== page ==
Current salary trends in science

The article “What are you worth?” in the New Scientist 2014 Career Guide by Jessica Hamzelou, based on the September 2013 salary survey across the scientific sector (over 5000 participants), has revealed a rather gloomy picture. The main message from the collected data is that the scientists across the UK, Europe and North America have taken a pay cut since 2012. The UK has seen the worst drop in average salary – 8 percent down to £32,960. The scientists in North America have been affected the least: on average they are now earning $1440 less ($72470 in 2013). The economic recession of 2008 is the most obvious reason for such austerity with its effect still being felt across the countries five years on. The severe spending cuts by the Coalition Government in the UK, however, have had further undermining effect on the British science industries – in fact, the salaries in the UK haven’t yet recovered to their 2008 level. The lowest earners are those working in chemistry, particularly in academia, and the highest – in oil and gas industry.
The most worrying result of the 2013 survey is the still-present gap in the salaries of men and women, which grows with the employee’s experience. Women with more than 20 years of experience earn on average £9500 less than men in the UK, and $17,400 less – in North America. Discrimination is still one of the major causes behind the gender based salary differences, which was highlighted by Professor Jo Handelsman’s (Yale University) experiment, mentioned in the article. She sent fictional job applications from “John” and “Jennifer” to various research organisations. “John”, who had identical qualifications and job experience to “Jennifer”, was always rated as the most competent candidate than “Jennifer” and was offered a higher salary.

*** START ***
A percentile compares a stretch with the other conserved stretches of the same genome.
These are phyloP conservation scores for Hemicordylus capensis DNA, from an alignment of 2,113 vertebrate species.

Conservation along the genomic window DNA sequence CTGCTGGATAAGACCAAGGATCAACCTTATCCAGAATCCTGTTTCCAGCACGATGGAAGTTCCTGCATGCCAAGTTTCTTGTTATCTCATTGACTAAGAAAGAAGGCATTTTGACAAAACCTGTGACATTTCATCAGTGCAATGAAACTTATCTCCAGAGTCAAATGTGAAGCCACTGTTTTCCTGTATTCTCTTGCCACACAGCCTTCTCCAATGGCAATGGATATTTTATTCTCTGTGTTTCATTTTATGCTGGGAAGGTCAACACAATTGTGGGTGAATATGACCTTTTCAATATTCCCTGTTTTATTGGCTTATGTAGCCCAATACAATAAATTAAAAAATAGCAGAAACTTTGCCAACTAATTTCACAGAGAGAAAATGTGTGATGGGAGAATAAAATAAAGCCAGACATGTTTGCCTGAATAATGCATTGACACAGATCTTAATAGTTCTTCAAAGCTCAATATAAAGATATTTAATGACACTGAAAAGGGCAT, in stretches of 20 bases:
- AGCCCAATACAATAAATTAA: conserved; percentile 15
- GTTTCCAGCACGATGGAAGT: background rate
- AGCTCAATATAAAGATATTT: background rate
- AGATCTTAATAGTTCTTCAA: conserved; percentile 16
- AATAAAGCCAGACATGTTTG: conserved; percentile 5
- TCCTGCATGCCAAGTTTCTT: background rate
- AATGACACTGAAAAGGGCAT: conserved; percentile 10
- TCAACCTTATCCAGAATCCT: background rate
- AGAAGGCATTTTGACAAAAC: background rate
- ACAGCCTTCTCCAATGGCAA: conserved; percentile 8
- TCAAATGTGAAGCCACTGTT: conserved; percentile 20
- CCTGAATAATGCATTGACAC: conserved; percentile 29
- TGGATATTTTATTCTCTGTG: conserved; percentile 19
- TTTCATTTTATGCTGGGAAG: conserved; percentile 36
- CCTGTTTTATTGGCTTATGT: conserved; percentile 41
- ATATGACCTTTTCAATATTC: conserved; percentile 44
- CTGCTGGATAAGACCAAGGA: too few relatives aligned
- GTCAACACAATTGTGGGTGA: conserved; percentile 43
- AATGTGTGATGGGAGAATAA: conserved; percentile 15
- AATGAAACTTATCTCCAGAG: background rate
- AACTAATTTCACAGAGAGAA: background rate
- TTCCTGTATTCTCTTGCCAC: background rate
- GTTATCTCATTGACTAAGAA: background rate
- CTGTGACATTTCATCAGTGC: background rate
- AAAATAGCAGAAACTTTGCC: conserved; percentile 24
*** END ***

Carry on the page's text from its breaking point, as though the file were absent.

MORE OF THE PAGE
What do scientists lose their sleep over at the present? Their job prospects. Around half of the surveyed participants across all countries confessed that their current employment situation looked poor; with around a third of all respondents said they didn’t expect to work for their present employer longer than a year

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